I’m a fan of eastern and central European literature. However, I’m more familiar with the poets, especially Milosz and Symborska, of Poland. So I’m very glad to have come across Olga Tokarczuk. Born in 1962, she is one of the most successful writers of her generation and has won numerous awards both in and outside Poland. Another book of hers, Primeval and Other Times, was translated and published this year and I intend to read that as well.

Have you read any Polish literature? Please recommend a Polish writer!

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12 comments

  1. I’ve read this book as well and I was enchanted….just perfect. I like magic realism, and Tokarczuk certainly falls into this category, but it’s so different from let’s say Marquez or Isabella Allende or other notorious magic realists. This was my first book by Tokarczuk, then I read Primeval and Other Times and the experience was as intense, I hope you’ll like it. It’s more linear than House. And I’ve just finished another book, The Last Stories, which is very interesting and very surprising, I would say, recommend this one as well.

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    • Oh, how wonderful. Thanks and I’m looking forward to reading her other books. I was excited to come across her book because there are so few women from East and Central Europe whose books are translated into English. So I intend to stick to Tokarczuk like white on rice! Yes, her brand of magical realism is markedly different from the Latin American variety. Thanks for stopping by my blog.

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  2. I don’t think I’ve read any Polish literature.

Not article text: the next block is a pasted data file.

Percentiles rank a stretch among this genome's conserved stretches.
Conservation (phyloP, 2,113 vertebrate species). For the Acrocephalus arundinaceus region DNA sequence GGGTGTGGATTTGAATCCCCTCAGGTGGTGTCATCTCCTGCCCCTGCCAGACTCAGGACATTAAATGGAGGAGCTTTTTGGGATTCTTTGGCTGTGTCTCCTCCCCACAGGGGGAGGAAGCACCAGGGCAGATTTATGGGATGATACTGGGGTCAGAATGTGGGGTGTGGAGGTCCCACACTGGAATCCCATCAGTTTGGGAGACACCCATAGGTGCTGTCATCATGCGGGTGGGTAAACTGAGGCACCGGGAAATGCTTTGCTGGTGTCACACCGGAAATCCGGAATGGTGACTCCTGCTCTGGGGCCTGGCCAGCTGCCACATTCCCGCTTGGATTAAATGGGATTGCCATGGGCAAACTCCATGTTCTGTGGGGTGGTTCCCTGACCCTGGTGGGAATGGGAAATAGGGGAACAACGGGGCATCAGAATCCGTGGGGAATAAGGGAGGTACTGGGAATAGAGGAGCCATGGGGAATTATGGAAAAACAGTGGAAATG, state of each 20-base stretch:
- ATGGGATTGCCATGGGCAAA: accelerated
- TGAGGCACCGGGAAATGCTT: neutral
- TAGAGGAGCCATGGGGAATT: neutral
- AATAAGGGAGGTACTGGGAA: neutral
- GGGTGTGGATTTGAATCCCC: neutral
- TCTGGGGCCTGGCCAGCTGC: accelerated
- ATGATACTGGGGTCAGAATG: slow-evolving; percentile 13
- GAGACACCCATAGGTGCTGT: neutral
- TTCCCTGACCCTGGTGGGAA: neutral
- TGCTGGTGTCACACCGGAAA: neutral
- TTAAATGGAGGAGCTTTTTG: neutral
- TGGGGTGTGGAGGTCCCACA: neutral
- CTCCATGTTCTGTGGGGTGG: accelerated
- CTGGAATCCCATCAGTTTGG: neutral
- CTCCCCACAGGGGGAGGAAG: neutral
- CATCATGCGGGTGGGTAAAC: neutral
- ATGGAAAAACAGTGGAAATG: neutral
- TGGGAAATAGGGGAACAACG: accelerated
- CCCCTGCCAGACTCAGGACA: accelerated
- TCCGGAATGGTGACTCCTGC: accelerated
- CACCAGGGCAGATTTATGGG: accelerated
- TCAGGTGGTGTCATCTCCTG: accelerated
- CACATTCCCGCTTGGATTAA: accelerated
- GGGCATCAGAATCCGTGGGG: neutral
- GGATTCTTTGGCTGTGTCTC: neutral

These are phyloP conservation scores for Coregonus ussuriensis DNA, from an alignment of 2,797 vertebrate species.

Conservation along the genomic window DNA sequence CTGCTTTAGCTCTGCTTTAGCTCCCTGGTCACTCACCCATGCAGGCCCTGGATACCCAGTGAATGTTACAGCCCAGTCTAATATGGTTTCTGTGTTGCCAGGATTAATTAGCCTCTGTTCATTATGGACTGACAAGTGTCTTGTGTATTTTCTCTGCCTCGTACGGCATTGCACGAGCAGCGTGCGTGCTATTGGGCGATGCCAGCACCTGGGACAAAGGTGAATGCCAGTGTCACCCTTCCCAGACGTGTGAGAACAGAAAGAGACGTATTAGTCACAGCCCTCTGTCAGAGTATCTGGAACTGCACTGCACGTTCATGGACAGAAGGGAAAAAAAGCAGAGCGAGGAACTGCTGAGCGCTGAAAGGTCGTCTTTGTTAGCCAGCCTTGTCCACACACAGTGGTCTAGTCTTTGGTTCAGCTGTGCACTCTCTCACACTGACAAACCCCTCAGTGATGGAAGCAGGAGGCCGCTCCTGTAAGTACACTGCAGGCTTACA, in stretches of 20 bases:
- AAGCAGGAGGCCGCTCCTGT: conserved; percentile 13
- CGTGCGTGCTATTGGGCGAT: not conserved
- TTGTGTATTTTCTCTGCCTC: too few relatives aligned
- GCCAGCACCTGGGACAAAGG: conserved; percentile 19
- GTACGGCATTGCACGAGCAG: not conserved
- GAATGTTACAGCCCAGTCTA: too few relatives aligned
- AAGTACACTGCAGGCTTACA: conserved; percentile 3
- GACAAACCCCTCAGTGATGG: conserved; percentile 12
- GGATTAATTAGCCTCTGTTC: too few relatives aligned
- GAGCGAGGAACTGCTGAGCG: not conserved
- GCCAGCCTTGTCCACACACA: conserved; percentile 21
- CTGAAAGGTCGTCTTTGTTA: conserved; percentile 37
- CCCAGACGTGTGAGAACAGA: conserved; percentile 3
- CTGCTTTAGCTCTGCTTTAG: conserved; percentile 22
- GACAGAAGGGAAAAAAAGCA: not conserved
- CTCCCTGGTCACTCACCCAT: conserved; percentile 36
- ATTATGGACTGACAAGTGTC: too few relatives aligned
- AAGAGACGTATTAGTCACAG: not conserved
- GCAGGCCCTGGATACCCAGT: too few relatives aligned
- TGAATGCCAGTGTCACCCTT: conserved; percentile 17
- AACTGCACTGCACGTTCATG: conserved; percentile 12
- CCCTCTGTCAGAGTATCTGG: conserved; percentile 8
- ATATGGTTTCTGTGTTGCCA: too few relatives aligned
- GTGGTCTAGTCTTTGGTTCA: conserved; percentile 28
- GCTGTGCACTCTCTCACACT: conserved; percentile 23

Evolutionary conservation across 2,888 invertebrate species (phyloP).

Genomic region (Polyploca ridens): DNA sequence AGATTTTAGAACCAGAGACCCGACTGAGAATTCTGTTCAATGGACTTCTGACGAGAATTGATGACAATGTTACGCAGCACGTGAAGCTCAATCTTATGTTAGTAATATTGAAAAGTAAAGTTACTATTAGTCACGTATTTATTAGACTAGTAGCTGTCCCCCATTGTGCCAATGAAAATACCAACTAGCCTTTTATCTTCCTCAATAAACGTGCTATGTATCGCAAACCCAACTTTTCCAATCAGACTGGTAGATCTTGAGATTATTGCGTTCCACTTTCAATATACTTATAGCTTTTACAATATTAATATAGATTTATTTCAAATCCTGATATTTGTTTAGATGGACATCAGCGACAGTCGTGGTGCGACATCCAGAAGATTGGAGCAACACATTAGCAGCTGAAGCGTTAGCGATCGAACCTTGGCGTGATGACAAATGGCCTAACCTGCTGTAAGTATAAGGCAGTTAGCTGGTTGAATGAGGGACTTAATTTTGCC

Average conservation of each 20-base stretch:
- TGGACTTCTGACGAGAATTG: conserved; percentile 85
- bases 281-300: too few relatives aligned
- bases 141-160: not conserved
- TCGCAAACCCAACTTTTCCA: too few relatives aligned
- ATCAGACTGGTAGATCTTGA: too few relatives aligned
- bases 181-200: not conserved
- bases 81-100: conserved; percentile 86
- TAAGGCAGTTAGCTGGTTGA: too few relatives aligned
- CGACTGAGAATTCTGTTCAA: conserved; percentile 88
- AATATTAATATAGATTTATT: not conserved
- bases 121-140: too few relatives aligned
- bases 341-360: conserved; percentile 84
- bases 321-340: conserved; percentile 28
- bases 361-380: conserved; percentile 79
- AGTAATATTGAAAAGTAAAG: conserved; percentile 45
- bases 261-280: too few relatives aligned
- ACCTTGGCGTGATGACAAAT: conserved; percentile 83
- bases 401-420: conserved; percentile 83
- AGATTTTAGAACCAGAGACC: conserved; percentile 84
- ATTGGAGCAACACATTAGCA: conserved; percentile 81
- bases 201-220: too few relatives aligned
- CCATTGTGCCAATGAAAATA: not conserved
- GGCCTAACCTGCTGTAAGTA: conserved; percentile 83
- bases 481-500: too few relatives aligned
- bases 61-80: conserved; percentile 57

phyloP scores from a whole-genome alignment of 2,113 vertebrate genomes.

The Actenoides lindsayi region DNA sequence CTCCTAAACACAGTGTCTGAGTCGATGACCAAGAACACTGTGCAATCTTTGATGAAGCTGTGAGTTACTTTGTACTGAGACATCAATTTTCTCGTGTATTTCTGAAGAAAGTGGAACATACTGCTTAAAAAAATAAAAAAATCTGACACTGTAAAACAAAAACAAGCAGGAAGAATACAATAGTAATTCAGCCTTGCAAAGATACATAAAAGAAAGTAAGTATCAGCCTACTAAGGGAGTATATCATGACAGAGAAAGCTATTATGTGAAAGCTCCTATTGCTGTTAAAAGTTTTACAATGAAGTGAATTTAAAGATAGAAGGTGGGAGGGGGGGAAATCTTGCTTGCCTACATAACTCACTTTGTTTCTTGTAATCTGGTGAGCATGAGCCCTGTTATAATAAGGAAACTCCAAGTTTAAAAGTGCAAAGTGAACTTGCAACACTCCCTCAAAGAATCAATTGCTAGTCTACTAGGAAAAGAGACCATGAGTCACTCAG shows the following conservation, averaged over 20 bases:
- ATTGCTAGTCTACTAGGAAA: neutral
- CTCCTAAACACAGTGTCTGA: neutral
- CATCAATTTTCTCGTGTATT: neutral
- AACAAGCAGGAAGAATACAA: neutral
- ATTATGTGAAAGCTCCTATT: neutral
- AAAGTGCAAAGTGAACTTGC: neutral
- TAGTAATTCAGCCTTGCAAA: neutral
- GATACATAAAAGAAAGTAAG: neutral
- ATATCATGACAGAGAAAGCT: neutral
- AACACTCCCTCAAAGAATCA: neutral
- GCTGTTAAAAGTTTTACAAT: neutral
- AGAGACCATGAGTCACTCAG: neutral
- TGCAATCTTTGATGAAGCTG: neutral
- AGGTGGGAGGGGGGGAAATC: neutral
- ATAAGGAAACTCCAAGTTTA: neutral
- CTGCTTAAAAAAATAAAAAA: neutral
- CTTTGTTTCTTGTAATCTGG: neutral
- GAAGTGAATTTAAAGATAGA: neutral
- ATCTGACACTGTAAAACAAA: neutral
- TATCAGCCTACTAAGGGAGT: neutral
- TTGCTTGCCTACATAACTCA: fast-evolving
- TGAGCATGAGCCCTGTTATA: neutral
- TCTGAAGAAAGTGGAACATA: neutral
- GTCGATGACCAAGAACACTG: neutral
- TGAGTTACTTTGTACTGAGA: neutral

I’m sorry this book didn’t work out the way you had expected it to. I have to admit that I’ve become very enthusiastic about it when I read your introduction, so I might still want to give it a try.

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    • I’m glad you are interested, as I think people should be. I’m intrigued by Tokarczuk and will definitely read more of her works. Do give it a try. I would like to hear what fellow bloggers think about it.

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  3. I’ve not heard of this writer, so thanks for the review. Shame you didn’t enjoy it quite as much as you expected. Polish writers? The only one I know really well is Pawel Huelle. His book Castorp is a good place to start – and will make you want to read Thomas Mann’s Magic Mountain, of which Castorp is a prequel.

    I’ve added you to my blogroll – thanks for putting my site on yours.

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    • Thanks for the Pawel suggestion. I want to read more Polish literature, I’m fascinated by their history and how it’s been dealt with with their poetry. Thanks for stopping by. I’m a huge fan of your blog.

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  4. I don’t think I’ve read anything by a Polish writer. This book sounds really great, too bad that it just didn’t work for you. That has happened to me before and it is so disappointing. I hope her other book works better for you.

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  5. was looking at this the other day strangely enough ,fado by staisuk is a great polish book ,all the best stu